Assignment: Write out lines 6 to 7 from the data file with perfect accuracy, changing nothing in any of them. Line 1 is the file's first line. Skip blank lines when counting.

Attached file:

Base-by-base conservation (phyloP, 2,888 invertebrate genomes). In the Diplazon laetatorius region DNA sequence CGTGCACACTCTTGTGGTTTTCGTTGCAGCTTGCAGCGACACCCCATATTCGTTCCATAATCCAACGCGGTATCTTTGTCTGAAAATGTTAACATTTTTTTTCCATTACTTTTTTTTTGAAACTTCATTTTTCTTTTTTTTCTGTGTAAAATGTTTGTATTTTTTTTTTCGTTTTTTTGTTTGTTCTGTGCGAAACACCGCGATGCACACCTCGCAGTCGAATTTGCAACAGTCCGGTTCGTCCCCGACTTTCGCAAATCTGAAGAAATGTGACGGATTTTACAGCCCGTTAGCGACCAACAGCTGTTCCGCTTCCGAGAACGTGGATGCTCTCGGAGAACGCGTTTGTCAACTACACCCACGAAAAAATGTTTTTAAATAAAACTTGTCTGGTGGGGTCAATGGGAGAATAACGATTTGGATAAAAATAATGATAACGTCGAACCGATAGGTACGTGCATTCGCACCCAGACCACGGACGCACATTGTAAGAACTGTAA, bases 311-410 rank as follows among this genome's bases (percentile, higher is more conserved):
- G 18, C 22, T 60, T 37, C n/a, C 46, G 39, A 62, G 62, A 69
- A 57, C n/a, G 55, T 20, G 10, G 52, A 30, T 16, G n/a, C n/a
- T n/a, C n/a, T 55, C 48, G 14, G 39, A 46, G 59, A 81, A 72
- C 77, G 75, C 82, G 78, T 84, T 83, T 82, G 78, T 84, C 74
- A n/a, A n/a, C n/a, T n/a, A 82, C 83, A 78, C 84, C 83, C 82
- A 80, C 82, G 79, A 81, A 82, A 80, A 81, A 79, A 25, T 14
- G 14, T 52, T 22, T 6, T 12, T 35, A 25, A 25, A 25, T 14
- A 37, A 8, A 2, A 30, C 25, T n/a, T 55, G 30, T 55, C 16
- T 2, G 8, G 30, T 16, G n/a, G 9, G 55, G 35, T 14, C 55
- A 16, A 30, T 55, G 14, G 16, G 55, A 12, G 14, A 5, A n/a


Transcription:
- A n/a, A n/a, C n/a, T n/a, A 82, C 83, A 78, C 84, C 83, C 82
- A 80, C 82, G 79, A 81, A 82, A 80, A 81, A 79, A 25, T 14